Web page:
Alabama artist's monument to 'Mothers of Gynecology' stands as a symbol of body autonomy
Michelle Browder’s work challenges the American health care narrative and highlights the brutality enacted on Black bodies.
Two years ago, artist and activist Michelle Browder gained an outpouring of attention when her sculpture “Mothers of Gynecology” was unveiled in Montgomery, Alabama, where Browder is based.
“Mothers of Gynecology” is made up of three towering metal sculptures honoring Anarcha, Lucy, and Betsey, enslaved women who in the first half of the 19th century endured unspeakable torture when they were subjected without consent or anesthesia to medical experimentation by Dr. J. Marion Sims.
Now, Browder is using the attention on her art to address head-on the crisis of Black maternal health and reproductive justice in the United States.
Browder told the American Independent Foundation that she first learned of the women when she was in college at the Art Institute of Atlanta, Georgia. She saw on her professor’s desk a postcard of a 1952 painting by Robert Thom titled “J. Marion Sims: Gynecologic Surgeon, from ‘The History of Medicine.” The painting depicts a clothed Black woman on her knees on an examination table while three white men look on and two Black women peek out from behind a hanging sheet.
Browder said she was triggered by the image and had burning questions about the painting.
She said the woman on the table and the two women peering from behind the sheet looked afraid, as if something terrible was going to happen.
“I didn’t like that there were three white men standing around her with their hands on their hips and, you know, in a defensive stand,” Browder said. When she asked her professor about the postcard, his response was, “Figure it out.”
Browder said she began her research at the Shrine Cultural Center and Bookstore at the Shrine of the Black Madonna, a center in Atlanta specializing in the Pan-African experience. She learned about propaganda art, images created with the intention of influencing public opinion, and “medical apartheid,” the history of medical exploitation and systemic oppression of Black patients. Browder also learned about J. Marion Sims.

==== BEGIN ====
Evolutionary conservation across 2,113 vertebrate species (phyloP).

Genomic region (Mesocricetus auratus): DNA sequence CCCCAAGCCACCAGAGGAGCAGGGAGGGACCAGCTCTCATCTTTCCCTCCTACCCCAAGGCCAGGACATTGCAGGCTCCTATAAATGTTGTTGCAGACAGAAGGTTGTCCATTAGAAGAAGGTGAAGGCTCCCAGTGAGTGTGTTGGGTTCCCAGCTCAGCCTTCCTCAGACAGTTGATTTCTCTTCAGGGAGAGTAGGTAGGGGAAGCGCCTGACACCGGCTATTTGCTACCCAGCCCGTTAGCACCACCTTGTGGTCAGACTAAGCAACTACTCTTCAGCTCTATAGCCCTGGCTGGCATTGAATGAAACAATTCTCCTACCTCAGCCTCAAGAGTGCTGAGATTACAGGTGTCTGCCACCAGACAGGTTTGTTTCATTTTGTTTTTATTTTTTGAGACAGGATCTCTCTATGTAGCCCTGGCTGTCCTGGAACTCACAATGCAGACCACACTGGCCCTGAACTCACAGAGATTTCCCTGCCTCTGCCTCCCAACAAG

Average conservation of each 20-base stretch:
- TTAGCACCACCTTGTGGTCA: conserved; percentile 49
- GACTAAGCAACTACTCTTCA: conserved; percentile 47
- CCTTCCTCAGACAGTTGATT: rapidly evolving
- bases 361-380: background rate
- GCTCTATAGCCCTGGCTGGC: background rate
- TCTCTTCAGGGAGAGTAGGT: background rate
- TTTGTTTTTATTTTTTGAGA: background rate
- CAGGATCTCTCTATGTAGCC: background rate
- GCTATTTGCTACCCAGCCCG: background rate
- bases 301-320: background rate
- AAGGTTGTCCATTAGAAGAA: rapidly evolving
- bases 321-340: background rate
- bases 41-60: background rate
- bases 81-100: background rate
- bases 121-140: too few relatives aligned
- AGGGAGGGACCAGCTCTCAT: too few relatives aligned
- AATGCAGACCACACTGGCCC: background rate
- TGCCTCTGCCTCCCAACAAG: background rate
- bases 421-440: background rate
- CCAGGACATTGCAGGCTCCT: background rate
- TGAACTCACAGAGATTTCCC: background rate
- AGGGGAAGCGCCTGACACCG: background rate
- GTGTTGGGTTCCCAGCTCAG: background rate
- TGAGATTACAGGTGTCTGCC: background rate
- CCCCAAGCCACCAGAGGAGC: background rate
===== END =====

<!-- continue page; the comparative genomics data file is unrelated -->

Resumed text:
Sims was a slaveholder and a 19th-century American physician. He’s primarily known as the so-called father of gynecology and has been lauded for developing several pioneering gynecological procedures and a type of vaginal speculum still used today.
In the late 1840s, Sims leased Anarcha, Betsey, Lucy, and 11 other enslaved women from local plantation owners and experimented on them in an attempt to develop treatment for painful complications stemming from obstructed labor during childbirth known as fistulas, tears in the birth canal that create a hole between the bladder and the vagina through which urine continuously leaks, or between the vagina and the anus, through which feces leaks.
Sims performed surgeries on the women without ever using anesthesia, including over 30 surgeries on 18-year-old Anarcha.
In his autobiography “The Story of My Life,” Sims wrote he didn’t use anesthesia for the surgeries because “they are not painful enough to justify the trouble and risk attending their administration.”
Browder used her research to create a portfolio project at the Art Institute with sketches that would eventually be the blueprint for the “Mothers of Gynecology” sculptures. It was over 30 years before she revisited her sketches and brought the project to fruition.
Browder, now 52, began building the “Mothers of Gynecology” in 2020 during the COVID-19 pandemic. She says she was visiting friends in San Francisco when she saw a metal statue by artist Dana Albany. She reached out and asked Albany to teach her how to weld. Browder stayed in San Francisco for a month and a half to learn from Albany.
“When I came back [to Montgomery], I had half a head, half a pair of legs, and skeletons in 10 different boxes,” Browder said. Browder finished the sculptures in November 2020 and unveiled them in late February 2021.
Browder explains that the towering metal sculptures —Anarcha stands 15 feet tall, Betsey stands 12 feet tall, and Lucy stands 9 feet tall — are purposefully naked to counter the “false narrative” of Thom’s painting, in which Lucy is clothed:
If you notice their stance, they’re naked, in the original Robert Thom piece. They’re not naked. So that’s a false story or false narrative to what was really happening with these girls. They were experimented on without anesthesia. without consent — of course, they were enslaved, so of course there wouldn’t be any consent — but it’s just the mere fact that their dignity was stripped from them. So I wanted to create a piece of art that gives them dignity, respect, and identity.
Browder says it was important to her that people be forced to look up at the women.